Thinking fun kid showing the tongue and holding finger under face looking up on empty copy space. Vintage color portrait


C.H. Spurgeon

“How precious also are Thy thoughts unto me, O God! How great is the sum of them!” [Psalm 139:17]

First of all, let me say that the very fact that God thinks of us is, in itself, precious. Perhaps someone here says, “It is not so in my case! I am quite alarmed at the thought that God thinks about me. It is no comfort to me to say, ‘Thou, God, seest me.’ Such a thought as that only fills me with terror.” I can quite understand, dear friend, how you feel. Of course, if you only think of God as if He were an officer of justice with a warrant for your apprehension, it would be a dreadful thing for you to realize that He is thinking of you. But suppose you were His child—would it not then be a continual joy to you to reflect that your heavenly Father was constantly thinking of you? If you were completely reconciled to Him by the death of His Son. If no consciousness of guilt remained upon your conscience. If you knew that all God’s thoughts concerning you were thoughts of love—then you would bless His name that He was so gracious and kind as to think of you!

Further, those who are serving the Lord delight to remember that He is thinking of them. After we have been reconciled to God, it becomes our great privilege to spend such strength as we have in promoting His glory. Well, no one is ashamed of being sent on a good errand! The eyes of God, instead of being dreadful to the man whose heart is right with Him, is one of His greatest encouragements! He feels that though his fellow men may never say, “Well done, thou good and faithful servant,” it will be enough for him to know that God has seen him, that God keeps a book of remembrances, and that, at the last, a full reward, not of debt, but of grace, shall be given to him who is faithful. I do not know how it is with you idle professors who profess to be saved, but who do little or nothing for Christ—I do not see how the fact that God is observing you can give you any comfort.

If it is true that you are not your own, but that you are bought with a price, even with the precious blood of Jesus, as of a lamb without blemish and without spot, can you calmly think of God watching your idle hours, listening to your many words that have no weight, no value in them and noting how you neglect your many opportunities of serving your day and generation? But, on the other hand, in proportion as you are constrained by the love of Christ to be instant in season and out of season, in the same proportion will it be sweet to you to remember that the Lord is observing you and that He is always at your right hand to help you in your service for Him!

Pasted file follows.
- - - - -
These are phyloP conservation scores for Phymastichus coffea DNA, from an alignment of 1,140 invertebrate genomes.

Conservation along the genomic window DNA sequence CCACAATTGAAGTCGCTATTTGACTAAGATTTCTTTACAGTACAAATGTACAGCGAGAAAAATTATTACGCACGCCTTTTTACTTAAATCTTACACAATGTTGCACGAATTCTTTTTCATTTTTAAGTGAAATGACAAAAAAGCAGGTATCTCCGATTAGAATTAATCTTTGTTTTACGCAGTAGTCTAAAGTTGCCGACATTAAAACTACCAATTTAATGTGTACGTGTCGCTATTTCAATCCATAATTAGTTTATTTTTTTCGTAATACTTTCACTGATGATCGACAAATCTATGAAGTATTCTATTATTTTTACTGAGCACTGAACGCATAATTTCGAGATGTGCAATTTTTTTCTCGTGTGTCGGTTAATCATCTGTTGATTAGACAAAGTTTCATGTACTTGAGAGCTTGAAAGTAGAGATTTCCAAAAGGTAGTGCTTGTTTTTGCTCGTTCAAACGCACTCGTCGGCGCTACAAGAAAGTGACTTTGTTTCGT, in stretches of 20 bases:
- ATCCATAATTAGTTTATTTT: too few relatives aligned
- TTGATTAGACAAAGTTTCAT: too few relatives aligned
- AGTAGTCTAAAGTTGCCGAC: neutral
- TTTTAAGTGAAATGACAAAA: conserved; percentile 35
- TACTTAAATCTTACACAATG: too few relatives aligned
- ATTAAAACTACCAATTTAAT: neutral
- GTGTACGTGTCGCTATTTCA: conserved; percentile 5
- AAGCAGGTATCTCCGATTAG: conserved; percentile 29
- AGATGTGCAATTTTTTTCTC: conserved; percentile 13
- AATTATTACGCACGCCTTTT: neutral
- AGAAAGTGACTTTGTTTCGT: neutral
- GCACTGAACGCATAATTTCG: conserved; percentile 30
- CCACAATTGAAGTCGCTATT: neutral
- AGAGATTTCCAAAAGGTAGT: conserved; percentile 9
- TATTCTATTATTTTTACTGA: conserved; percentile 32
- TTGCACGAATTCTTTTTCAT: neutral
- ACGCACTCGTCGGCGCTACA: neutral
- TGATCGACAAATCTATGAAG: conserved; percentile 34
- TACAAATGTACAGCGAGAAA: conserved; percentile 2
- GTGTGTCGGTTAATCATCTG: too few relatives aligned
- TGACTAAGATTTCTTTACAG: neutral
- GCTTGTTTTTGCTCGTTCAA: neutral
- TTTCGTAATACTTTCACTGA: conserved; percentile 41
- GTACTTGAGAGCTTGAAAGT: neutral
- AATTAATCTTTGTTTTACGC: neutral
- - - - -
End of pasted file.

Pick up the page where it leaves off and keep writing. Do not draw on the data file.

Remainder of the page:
We also learn the preciousness of God’s thoughts to us as we depend implicitly upon Him as the great Lord of providence. It is of little use to you to have anyone thinking of you if his thoughts never bring you any practical help. But if you have a rich friend who has promised, as soon as possible, to find you a position in which you will be provided for as long as you live, I would not be surprised to hear that even while you have been at this service, you have been gratefully thinking of him. “Yes,” you have been saying, “I could not make my way on my own account, but I have a friend at my back who says that he will see that I shall never be in need—and it comforts me to think that he is thinking of me.” Well then, if the promise of an earthly friend affords so much consolation as that, how much more should this be the case with you who have a heavenly friend who is both able and willing to fulfill all His promises?

God is ALWAYS thinking of what is best for you—what you require today and what you will require tomorrow—He is always anticipating your needs, providing Elims with wells and palm trees while you are travelling through the desert. And as you meditate upon the way in which He is thinking of how He shall bless, perfect and glorify you, His thoughts must, indeed, be precious to you!

One reason why God’s thoughts concerning us are peculiarly precious is that gracious men long to get near to God. They are not satisfied with what they are. The wanderings of their thoughts towards inferior objects are a burden to them and they are continually longing to get nearer to God. If there is one cry that rises more frequently to our lips than any other, it is this—

“Nearer, my God, to Thee,
Nearer to Thee!”

But, alas, our thoughts of God are a very poor help to us in drawing us nearer to Him! They flag, tire and soon die—but the thoughts of God toward us are strong, like God, Himself, is—and these, like so many unbreakable cords firmly fastened to us, are drawing us always nearer to Him! Thought leads to action and God’s thinking of us leads to the practical action of drawing us nearer to Himself. So the fact that He is continually thinking of us encourages us to believe that we shall one day be close to Him and be qualified to be close to Him—being perfectly conformed to the image of Christ—and drawn into the closest possible fellowship with God. And the nearer we get to God, the more precious will His thoughts of us become to us.

If we were not such babes in Christ and so carnal, we would prize every crumb from our Father’s table—and much more—every thought from our Father’s mind! We would prize, far above gold and rubies, what I may call the ordinary outgoings of the divine mind in His providential arrangements for us. But much more should we value those deep, eternal, infinite thoughts which have already secured our salvation and which shall, before long, complete our sanctification and our glorification, too!



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